Don Pettit reconfigured ER-4 (EXPRESS Rack 4) for tomorrow’s loading of software on the ER-4 RIC (Rack Interface Controller) for which he had reviewed procedures yesterday.      [On ER-6 (at Lab O4), Don disconnected the ER-4 laptop, installed instead the ER-6 laptop, returned the ER-4  laptop to ER-4 (in JPM F5), reconfigured ER-4 for nominal operations, installed the PCMCIA Harness/Card into the ER-4 laptop and connected four RS-232 ports, then deployed an A31p laptop close to the ER4 laptop.]

Anatoly Ivanishin performed the routine daily servicing of the SOZh system (Environment Control & Life Support System, ECLSS) in the SM. [Regular daily SOZh maintenance consists, among else, of checking the ASU toilet facilities, replacement of the KTO & KBO solid waste containers, replacement of EDV-SV waste water and EDV-U urine containers and filling EDV-SV, KOV (for Elektron), EDV-ZV & EDV on RP flow regulator.]

Anton Shkaplerov took on the daily IMS (Inventory Management System) maintenance, updating/editing its standard “delta file” including stowage locations, for the regular weekly automated export/import to its three databases on the ground (Houston, Moscow, Baikonur).

Before sleeptime, Anton will initiate battery charging for the Russian GFI-8 "Uragan" (hurricane) earth-imaging program with FSS science hardware. [The FSS system consists of an image recording module with lens and a spectroradiometer module with an electronics module. FSS includes the ME Electronics Module & MRI Image Recording Module.]

FE-6 again had a time slot reserved for making entries in his electronic Journal on the personal SSC. [Required are three journaling sessions per week.]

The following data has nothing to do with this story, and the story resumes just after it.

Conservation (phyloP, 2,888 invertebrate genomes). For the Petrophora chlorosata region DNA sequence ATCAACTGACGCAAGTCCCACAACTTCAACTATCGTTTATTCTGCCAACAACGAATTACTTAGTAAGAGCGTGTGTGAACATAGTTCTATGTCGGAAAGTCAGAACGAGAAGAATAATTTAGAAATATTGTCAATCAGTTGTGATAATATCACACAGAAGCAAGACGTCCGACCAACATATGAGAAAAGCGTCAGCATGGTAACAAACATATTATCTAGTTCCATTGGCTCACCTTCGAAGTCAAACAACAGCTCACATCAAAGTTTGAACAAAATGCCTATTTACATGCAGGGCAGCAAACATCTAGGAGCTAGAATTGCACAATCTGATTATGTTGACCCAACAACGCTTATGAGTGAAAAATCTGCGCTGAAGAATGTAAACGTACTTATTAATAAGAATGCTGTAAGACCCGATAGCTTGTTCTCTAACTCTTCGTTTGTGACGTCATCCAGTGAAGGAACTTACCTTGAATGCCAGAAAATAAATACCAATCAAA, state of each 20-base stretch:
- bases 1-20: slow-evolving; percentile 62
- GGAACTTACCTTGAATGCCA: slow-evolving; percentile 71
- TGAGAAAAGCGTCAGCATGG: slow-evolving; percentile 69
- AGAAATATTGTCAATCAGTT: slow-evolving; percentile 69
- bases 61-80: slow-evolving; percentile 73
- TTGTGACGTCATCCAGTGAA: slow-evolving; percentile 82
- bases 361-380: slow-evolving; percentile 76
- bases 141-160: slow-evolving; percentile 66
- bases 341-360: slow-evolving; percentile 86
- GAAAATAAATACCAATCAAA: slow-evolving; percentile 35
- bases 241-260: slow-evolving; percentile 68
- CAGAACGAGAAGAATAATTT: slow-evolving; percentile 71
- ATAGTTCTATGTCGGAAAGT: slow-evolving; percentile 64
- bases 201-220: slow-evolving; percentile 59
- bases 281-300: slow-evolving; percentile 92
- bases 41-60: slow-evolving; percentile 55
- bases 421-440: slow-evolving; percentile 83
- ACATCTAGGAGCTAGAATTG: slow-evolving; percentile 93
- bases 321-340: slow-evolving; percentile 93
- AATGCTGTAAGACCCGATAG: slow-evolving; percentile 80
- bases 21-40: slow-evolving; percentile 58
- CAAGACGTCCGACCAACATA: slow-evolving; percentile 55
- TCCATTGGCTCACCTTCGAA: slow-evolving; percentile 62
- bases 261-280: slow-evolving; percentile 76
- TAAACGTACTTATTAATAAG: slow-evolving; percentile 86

Before Presleep, Pettit will turn on the MPC (Multi-Protocol Converter) and start the Ku-band data flow of video recorded during the day to the ground, with POIC (Payload Operations & Integration Center) routing the onboard HRDL (High-Rate Data Link). After about an hour, Dan turns MPC routing off again. [This is a routine operation which regularly transmits HD onboard video (live or tape playback) to the ground on a daily basis before sleeptime.]

Before sleeptime, Oleg Kononenko will prepare the Russian MBI-12 payload and start his 4th Sonokard experiment session, using a sports shirt from the Sonokard kit with a special device in the pocket for testing a new method for acquiring physiological data without using direct contact on the skin. Measurements are recorded on a data card for return to Earth. [Sonokard objectives are stated to (1) study the feasibility of obtaining the maximum of data through computer processing of records obtained overnight, (2) systematically record the crewmember’s physiological functions during sleep, (3) study the feasibility of obtaining real-time crew health data. Investigators believe that contactless acquisition of cardiorespiratory data over the night period could serve as a basis for developing efficient criteria for evaluating and predicting adaptive capability of human body in long-duration space flight.]

CDR & FE-6 had their regular weekly PMCs (Private Medical Conferences) via S- & Ku-band audio/video, Dan at ~8:45am, Don at ~10:25am EDT.

At ~10:00am, Don Pettit powered up the SM's amateur radio equipment (Kenwood VHF transceiver with manual frequency selection, headset, & power supply) and at 10:10am conducted a ham radio session with students at  Salem Elementary School, Apex, NC.